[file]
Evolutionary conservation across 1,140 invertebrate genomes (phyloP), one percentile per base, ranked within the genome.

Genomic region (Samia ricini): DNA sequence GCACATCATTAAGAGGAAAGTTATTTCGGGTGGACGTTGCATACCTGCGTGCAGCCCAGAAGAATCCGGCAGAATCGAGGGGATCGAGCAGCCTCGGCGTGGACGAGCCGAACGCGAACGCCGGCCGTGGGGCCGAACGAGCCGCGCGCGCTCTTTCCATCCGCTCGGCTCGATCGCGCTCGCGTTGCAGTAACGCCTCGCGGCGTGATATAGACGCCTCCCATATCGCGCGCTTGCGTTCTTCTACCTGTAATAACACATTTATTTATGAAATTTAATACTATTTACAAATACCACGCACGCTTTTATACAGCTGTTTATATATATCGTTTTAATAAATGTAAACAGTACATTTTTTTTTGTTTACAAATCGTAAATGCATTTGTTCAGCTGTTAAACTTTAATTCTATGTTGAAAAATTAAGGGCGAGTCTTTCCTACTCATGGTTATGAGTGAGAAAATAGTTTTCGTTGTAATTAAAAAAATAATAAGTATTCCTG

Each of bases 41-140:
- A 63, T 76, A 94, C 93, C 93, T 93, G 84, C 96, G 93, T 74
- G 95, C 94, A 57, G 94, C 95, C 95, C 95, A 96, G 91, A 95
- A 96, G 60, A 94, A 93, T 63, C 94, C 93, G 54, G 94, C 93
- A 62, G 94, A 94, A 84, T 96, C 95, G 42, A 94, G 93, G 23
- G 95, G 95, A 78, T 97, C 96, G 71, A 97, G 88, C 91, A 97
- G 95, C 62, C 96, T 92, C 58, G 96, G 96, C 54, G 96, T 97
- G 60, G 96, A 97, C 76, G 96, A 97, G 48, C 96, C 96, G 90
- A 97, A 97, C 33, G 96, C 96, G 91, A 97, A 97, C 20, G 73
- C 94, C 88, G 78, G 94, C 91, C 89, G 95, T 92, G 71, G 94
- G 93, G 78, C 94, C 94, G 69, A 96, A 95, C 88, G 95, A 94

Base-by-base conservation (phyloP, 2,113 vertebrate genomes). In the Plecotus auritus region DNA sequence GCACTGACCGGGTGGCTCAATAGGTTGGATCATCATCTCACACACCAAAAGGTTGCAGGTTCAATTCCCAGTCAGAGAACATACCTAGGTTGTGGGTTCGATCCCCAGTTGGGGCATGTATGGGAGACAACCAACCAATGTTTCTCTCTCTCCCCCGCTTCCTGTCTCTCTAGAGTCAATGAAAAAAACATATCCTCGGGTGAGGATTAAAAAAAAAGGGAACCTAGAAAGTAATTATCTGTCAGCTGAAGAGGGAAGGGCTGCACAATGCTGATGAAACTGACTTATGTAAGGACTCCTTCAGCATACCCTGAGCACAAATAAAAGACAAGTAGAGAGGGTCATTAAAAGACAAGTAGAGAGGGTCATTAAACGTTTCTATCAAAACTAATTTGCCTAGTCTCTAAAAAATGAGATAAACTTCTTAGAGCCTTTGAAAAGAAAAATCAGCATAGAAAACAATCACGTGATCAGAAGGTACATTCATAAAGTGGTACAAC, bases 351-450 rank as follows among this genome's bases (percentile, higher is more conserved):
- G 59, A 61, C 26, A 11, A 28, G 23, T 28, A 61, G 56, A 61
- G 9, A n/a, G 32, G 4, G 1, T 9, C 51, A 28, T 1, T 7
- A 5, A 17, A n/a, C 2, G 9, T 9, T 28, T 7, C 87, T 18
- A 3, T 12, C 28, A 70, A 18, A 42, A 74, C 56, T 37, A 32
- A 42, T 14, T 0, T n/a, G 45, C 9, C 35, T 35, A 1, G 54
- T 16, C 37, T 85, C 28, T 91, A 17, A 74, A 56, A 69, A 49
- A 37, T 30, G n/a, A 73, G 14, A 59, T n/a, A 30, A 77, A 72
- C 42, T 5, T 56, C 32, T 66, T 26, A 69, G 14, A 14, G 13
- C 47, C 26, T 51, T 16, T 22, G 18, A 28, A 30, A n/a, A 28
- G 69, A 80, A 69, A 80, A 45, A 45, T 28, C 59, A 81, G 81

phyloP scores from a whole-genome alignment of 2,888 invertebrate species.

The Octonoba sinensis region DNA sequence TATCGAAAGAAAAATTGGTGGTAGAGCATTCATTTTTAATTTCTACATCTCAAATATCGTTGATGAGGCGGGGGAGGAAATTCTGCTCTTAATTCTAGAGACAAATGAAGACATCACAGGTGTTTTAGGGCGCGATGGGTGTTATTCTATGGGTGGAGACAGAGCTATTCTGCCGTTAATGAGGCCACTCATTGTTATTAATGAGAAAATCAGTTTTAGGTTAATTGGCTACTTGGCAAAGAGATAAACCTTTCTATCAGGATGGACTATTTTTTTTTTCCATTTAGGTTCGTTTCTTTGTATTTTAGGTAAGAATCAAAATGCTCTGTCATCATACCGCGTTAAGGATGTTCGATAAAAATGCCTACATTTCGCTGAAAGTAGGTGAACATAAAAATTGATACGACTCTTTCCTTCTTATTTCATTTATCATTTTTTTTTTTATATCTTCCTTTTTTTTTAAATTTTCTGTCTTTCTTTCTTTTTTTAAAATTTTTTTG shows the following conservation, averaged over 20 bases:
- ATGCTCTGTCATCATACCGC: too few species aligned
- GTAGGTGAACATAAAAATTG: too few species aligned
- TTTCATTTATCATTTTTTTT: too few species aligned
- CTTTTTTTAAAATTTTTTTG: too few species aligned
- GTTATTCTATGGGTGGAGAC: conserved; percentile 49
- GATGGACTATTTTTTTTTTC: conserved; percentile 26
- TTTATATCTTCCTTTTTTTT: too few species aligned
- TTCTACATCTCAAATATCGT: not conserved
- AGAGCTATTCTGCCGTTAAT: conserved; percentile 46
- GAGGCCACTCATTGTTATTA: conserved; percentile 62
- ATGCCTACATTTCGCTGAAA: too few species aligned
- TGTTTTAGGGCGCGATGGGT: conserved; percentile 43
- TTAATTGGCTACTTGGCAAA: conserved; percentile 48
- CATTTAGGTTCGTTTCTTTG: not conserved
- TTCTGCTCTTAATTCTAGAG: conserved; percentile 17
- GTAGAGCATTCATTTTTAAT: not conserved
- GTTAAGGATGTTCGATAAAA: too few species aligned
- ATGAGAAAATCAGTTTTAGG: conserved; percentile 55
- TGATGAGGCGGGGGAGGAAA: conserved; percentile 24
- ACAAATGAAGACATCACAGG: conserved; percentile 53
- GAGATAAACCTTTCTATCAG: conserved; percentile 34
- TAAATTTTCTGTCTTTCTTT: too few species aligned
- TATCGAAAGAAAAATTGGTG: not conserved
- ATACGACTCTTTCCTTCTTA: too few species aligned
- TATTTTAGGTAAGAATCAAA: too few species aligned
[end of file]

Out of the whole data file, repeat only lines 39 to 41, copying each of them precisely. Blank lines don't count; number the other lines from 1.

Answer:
- TTAATTGGCTACTTGGCAAA: conserved; percentile 48
- CATTTAGGTTCGTTTCTTTG: not conserved
- TTCTGCTCTTAATTCTAGAG: conserved; percentile 17